J Neurophysiol 1990 Dec;64(6):1892-906
Department of Neurophysiology, Tokyo Metropolitan Institute for Neurosciences, Japan.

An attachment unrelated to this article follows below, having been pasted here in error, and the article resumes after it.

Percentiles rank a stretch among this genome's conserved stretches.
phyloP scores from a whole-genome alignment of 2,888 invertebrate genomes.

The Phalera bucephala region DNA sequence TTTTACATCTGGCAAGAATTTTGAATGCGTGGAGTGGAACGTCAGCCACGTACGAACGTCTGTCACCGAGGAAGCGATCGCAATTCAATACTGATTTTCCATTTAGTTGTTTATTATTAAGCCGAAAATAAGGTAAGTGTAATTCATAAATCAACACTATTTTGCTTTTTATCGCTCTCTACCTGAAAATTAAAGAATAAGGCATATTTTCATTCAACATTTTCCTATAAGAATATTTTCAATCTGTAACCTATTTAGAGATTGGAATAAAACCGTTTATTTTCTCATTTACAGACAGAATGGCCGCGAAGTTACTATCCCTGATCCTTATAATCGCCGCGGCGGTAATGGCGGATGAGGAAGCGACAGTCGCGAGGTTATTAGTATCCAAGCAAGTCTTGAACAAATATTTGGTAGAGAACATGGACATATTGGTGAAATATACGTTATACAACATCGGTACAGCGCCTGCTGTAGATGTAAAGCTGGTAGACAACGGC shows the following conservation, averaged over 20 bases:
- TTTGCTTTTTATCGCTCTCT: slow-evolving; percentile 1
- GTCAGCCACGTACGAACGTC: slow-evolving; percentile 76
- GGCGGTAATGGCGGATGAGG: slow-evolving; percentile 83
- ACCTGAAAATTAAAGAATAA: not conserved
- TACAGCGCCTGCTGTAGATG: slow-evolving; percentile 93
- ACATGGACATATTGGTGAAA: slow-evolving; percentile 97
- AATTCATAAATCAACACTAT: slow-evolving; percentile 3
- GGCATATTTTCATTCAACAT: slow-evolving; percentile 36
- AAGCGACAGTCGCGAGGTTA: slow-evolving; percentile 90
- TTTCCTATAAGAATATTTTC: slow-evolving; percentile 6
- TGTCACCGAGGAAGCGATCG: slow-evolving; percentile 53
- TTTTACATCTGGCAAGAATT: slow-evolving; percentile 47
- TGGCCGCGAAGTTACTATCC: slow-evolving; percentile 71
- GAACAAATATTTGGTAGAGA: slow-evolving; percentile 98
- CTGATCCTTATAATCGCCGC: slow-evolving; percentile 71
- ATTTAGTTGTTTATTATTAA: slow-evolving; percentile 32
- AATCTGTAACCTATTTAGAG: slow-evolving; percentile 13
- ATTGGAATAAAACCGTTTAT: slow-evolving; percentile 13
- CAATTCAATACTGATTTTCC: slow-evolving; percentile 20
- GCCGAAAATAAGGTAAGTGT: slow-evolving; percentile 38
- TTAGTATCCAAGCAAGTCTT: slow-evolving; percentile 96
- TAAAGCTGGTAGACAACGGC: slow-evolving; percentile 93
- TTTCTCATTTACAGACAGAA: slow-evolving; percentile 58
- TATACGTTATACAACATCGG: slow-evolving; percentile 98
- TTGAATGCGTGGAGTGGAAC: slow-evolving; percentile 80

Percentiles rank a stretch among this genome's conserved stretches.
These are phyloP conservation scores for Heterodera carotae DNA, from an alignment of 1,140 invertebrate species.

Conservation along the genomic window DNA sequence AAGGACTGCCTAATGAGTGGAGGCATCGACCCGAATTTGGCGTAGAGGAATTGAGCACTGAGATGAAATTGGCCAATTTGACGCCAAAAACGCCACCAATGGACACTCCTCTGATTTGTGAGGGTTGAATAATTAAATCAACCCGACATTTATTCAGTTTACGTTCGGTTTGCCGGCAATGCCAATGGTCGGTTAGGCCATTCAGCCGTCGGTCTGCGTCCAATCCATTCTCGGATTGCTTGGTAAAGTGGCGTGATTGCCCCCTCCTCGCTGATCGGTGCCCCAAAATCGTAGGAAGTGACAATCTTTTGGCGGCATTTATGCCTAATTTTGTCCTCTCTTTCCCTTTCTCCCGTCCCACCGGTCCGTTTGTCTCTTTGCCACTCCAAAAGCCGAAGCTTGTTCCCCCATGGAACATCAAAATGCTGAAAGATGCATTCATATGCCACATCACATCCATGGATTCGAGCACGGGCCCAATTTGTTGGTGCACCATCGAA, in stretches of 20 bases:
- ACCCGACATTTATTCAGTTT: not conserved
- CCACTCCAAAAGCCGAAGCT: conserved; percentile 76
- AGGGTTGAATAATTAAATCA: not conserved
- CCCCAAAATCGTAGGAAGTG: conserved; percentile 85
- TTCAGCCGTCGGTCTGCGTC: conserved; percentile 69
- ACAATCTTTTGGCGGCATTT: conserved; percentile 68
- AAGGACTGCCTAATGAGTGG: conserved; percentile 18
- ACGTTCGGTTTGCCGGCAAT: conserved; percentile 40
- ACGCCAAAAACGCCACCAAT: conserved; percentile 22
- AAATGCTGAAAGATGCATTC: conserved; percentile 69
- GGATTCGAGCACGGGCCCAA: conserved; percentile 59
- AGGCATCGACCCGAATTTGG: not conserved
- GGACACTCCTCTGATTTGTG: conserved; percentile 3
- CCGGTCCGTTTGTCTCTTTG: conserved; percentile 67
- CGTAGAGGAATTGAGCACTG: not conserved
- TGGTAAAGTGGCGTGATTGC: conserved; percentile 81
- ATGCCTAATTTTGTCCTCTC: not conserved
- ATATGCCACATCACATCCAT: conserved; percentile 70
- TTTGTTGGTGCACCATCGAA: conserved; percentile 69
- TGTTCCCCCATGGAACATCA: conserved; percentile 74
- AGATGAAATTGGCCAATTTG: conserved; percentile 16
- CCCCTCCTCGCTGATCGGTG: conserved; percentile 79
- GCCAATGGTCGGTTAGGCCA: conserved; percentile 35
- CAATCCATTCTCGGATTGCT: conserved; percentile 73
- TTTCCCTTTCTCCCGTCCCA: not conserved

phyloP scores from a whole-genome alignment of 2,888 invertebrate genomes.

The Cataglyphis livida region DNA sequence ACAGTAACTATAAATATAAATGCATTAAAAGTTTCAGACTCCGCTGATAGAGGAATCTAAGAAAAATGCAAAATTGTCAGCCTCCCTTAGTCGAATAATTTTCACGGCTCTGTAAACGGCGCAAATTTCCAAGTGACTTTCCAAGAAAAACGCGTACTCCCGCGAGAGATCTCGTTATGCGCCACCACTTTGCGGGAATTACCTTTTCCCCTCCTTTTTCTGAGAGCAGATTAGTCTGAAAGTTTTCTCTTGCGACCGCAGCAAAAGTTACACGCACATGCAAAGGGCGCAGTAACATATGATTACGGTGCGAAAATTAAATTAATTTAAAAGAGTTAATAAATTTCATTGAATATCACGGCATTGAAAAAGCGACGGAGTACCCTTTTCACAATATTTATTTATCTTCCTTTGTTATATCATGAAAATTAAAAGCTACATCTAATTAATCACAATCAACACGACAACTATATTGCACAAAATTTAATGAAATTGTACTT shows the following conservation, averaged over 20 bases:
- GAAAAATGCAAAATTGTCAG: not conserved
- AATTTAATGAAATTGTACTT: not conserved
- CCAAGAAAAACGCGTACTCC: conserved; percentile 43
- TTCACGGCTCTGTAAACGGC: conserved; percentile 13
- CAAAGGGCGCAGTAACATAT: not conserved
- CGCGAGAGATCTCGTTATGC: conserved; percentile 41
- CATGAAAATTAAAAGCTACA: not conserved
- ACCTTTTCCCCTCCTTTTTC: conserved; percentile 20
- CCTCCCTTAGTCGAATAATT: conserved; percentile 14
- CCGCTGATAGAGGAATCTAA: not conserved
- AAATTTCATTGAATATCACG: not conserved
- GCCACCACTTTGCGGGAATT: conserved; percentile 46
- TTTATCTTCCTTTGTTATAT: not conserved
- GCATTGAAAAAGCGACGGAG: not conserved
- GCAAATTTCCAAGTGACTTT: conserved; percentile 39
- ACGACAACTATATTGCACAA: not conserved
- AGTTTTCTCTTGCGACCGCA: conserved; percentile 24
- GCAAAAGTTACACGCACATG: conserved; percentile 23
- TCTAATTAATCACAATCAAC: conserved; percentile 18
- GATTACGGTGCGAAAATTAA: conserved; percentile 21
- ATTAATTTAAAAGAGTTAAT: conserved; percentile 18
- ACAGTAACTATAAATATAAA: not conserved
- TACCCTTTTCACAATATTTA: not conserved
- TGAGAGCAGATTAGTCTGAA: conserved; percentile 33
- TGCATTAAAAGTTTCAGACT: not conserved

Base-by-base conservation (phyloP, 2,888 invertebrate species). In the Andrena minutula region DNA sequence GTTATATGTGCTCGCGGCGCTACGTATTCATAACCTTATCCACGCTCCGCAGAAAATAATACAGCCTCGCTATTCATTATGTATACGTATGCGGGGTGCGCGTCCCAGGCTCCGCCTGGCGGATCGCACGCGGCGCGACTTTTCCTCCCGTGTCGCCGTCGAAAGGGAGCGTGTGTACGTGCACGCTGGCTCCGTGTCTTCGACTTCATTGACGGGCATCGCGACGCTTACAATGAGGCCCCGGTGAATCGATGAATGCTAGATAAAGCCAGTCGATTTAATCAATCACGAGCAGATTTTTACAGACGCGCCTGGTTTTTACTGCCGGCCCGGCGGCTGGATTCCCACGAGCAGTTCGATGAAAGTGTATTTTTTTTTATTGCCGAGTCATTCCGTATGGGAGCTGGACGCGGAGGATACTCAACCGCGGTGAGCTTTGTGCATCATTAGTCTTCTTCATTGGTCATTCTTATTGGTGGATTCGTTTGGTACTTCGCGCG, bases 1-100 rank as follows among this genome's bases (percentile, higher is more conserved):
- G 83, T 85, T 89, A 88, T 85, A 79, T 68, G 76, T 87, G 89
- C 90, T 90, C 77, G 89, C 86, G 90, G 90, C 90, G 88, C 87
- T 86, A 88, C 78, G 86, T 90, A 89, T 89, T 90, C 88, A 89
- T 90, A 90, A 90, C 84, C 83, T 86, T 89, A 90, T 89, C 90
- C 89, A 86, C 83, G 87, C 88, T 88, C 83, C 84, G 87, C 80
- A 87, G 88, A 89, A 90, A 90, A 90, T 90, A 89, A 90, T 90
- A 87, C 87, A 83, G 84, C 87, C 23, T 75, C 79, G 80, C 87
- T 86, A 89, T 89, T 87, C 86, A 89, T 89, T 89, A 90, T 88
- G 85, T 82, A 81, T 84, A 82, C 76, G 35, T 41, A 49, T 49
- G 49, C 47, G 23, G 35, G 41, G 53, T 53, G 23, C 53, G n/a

1. The activity of globus pallidus (GP) neurons (n = 1,117) was studied in two monkeys to reexamine the relation of neuronal activity to movement type (slow vs. fast) while they performed both a visually guided step and ramp wrist tracking task. To select neurons specifically related to wrist movements, we employed both a somatosensory examination of individual body parts and a statistical analysis of the strength of temporal coupling of neuronal discharges to active wrist movement. 2. Neuronal responses to somatosensory stimulation were studied in 1,000 high-frequency GP neurons, of which 686 exhibited clear responses to manipulation of body parts. Of the latter, 336 responded to passive manipulation of forelimb joints and 58 selectively to passive flexion or extension of the wrist. 3. In the external segment of GP (GPe), most neurons responding to passive wrist movement were found to be clustered in four to five adjacent, closely positioned (separated by 200 microns) tracks in single coronal planes. The clusters were irregular in shape with a maximal width of 800-1,000 microns. Separate clusters of neurons responsive to passive wrist movement were identified in planes 3 mm apart in one monkey and in planes 500 microns apart in the other. Multiple clusters of neurons were also found for neurons responsive to joints other than the wrist. These findings suggest a more discrete and complex representation of individual joints in the primate GP than previously conceived. 4. During the performance of the wrist flexion and extension task, 92 neurons showed clear and consistent changes in activity. For these neurons we measured, with a statistical method on a trial-by-trial basis, the strength of temporal coupling between the onset of active wrist movement and the onset of change in neuronal discharge rate. Fifteen neurons showed changes in activity time-locked to the onset of active wrist movement. 5. Twelve pallidal neurons were classified as "wrist-related" based on their movement-locked changes in discharge during task performance and their clear responses to passive wrist joint rotation on examination. All of these neurons exhibited statistically significant modulation of their discharge rate during both fast (peak velocity 97-205 degrees/s) and slow (peak velocity 20-62 degrees/s) wrist movements in the task. The amplitudes of modulation were larger during fast wrist movement than slow movement. These results suggest that the basal ganglia motor circuit plays a similar, rather than an exclusive, role in the control of slow and fast limb movements.